Two of the film directors currently screening films at the St. Louis International Film Festival have closer ties than most to St. Louis. Peter Bolte and Brian Jun both grew up in the St. Louis region. Both are graduates of Webster University, and both shot their films on location in St. Louis and Southern Illinois.
The systematic plagiarism and fabrication of then-New York Times reporter Jayson Blair a decade ago represents one of the most flagrant and grievous breaks in journalistic trust in modern times. It was a black mark against one of the World's flagship newspapers when his deception was revealed, prompting a detailed retraction from the Times and internal restructuring within the organization.
Actress Susan Claassen has had the same look for years. But it wasn't until she saw a show on Edith Head one night on the Biography channel that Claassen realized her appearance was very similar to costume designer Edith Head, whose Hollywood career spanned from 1923 to her death in 1981.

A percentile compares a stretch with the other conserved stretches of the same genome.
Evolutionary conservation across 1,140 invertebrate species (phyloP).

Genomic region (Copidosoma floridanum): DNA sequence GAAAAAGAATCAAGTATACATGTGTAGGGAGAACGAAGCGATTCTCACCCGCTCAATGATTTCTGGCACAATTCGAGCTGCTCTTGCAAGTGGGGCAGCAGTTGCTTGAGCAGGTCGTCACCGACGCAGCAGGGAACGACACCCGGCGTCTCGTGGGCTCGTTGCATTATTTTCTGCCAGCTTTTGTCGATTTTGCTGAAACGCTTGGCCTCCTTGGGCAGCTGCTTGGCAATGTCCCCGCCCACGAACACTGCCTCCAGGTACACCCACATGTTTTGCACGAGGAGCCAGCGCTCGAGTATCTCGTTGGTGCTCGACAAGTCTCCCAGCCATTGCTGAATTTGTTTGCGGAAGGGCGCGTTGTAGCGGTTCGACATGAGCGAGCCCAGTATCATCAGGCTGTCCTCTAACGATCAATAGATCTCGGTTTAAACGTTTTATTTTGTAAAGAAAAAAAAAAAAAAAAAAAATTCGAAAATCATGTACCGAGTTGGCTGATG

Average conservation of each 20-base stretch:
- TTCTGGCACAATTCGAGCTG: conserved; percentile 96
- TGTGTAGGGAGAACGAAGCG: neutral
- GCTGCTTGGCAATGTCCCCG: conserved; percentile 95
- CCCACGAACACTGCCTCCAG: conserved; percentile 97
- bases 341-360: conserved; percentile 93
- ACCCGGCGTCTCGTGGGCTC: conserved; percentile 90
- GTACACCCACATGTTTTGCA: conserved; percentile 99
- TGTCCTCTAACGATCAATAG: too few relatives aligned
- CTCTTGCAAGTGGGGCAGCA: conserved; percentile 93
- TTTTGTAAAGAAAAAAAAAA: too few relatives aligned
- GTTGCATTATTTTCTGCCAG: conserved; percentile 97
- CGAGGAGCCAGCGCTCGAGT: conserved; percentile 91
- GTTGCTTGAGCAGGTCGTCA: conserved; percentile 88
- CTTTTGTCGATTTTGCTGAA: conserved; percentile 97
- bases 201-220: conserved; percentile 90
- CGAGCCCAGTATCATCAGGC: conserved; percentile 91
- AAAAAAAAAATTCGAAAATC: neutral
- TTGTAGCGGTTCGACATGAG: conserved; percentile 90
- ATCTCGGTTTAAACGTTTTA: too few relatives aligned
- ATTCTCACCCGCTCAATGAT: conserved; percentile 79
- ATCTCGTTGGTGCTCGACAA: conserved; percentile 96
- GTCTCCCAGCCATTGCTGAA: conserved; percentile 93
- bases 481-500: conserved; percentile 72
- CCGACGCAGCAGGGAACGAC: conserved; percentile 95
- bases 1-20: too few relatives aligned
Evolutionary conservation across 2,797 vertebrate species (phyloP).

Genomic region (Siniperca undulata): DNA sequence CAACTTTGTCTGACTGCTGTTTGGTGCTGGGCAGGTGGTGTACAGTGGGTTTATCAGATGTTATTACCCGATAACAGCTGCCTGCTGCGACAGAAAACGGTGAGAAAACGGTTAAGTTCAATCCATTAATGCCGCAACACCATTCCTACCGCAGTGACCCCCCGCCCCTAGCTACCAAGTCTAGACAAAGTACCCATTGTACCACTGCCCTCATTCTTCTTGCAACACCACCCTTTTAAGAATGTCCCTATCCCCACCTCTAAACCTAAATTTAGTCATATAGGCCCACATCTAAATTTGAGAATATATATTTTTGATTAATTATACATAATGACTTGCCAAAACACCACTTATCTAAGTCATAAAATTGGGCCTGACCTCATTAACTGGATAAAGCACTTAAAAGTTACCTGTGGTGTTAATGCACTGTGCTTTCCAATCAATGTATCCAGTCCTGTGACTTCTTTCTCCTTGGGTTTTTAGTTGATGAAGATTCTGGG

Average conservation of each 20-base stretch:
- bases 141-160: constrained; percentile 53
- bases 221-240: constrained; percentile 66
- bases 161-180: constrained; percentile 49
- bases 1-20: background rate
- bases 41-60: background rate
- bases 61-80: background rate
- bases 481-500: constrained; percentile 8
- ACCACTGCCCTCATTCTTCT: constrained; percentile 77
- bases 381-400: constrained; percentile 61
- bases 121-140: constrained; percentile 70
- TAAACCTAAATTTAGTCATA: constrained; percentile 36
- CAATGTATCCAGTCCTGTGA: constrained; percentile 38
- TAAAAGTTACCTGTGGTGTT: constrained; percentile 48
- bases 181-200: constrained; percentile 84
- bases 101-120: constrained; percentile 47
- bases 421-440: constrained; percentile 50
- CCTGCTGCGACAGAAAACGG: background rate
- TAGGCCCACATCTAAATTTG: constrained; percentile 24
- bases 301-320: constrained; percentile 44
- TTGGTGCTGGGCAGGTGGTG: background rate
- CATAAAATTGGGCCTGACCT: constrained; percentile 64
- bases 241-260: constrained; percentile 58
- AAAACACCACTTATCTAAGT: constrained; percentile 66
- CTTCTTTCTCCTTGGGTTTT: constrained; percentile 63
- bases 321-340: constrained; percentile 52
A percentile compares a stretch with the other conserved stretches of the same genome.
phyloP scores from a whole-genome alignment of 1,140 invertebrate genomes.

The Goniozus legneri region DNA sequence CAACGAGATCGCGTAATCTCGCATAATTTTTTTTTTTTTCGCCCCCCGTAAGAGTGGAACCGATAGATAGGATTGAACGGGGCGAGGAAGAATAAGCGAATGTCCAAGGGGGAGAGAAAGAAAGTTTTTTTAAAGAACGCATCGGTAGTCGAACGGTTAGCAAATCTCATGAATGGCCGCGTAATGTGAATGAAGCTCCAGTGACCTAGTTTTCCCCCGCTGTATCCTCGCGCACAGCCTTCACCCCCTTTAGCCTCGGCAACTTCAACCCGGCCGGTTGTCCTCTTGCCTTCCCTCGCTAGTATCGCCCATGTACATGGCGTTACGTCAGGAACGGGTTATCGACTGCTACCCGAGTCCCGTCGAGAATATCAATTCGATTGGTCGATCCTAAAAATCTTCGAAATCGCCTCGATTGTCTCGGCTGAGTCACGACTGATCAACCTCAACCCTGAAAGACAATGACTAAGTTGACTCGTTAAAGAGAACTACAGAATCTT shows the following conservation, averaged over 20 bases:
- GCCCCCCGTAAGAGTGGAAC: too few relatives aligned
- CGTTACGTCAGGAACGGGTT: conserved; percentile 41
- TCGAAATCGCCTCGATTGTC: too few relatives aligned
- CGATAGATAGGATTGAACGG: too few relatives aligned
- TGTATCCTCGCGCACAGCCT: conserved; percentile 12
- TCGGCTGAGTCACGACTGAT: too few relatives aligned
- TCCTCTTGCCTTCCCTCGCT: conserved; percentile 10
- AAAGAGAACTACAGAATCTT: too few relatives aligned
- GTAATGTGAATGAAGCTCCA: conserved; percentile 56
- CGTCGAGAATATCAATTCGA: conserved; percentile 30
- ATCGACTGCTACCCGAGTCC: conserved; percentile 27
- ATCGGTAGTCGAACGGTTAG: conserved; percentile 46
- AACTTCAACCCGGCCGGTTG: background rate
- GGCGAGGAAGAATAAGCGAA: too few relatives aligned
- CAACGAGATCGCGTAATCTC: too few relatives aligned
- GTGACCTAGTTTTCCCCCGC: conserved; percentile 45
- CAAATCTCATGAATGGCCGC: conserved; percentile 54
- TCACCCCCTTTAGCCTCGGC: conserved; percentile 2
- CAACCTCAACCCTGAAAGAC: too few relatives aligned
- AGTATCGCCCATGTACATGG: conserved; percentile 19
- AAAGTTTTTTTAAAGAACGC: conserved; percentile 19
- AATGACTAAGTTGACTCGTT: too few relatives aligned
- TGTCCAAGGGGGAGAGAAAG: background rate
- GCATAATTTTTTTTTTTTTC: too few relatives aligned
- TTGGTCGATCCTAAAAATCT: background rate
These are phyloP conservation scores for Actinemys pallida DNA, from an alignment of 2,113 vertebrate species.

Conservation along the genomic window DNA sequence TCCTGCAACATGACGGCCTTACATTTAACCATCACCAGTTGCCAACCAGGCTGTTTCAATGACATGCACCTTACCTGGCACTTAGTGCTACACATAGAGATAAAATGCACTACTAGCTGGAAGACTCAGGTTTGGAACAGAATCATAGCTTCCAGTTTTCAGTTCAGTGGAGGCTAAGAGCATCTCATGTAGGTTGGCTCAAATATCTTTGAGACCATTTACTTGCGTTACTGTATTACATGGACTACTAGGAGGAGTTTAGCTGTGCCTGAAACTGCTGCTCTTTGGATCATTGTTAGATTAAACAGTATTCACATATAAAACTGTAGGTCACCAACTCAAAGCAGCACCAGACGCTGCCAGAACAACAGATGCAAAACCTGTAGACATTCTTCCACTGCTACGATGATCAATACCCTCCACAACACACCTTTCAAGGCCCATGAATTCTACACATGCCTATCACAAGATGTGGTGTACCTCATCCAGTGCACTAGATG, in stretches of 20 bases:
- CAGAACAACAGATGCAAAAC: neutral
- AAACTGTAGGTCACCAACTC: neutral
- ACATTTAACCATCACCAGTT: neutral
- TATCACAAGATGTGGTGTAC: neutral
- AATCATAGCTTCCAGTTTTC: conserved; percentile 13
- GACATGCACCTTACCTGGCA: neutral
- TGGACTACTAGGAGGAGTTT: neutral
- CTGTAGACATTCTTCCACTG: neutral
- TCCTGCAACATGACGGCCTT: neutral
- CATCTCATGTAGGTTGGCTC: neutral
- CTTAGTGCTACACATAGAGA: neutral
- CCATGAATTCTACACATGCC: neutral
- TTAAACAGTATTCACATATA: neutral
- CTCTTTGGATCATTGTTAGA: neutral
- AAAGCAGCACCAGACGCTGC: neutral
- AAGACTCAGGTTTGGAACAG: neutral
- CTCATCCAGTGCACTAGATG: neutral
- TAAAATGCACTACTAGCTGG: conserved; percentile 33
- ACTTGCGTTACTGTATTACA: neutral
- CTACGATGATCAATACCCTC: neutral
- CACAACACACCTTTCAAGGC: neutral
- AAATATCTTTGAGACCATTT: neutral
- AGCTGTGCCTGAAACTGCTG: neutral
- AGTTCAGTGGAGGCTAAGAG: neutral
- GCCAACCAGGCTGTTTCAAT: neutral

"She [Edith Head] really was an executive woman before there was such a thing," said Claassen. "It was a boy's club when she came in in 1923. And the films are as timeless as her designs."
“I think the biggest public misconception about public defenders is that we don’t care and we are poor attorneys, poor meaning we don’t do a very good job and we don’t know how to try cases,” said Brandy Alexander, assistant public defender for the 20th Judicial Circuit in Florida.
One of the films at this month’s St. Louis International Film Festival is about the history of Cairo, Illinois, the southernmost town in the state.
Host Steve Potter talks with co-directors and filmmakers Nick Jordan and Jacob Cartwright of “Between Two Rivers.” Potter is also joined by Stace England, the lead singer of Stace England and the Salt Kings.
England calls Cairo the most fascinating town in America, and a few years ago, came out with a CD highlighting the town.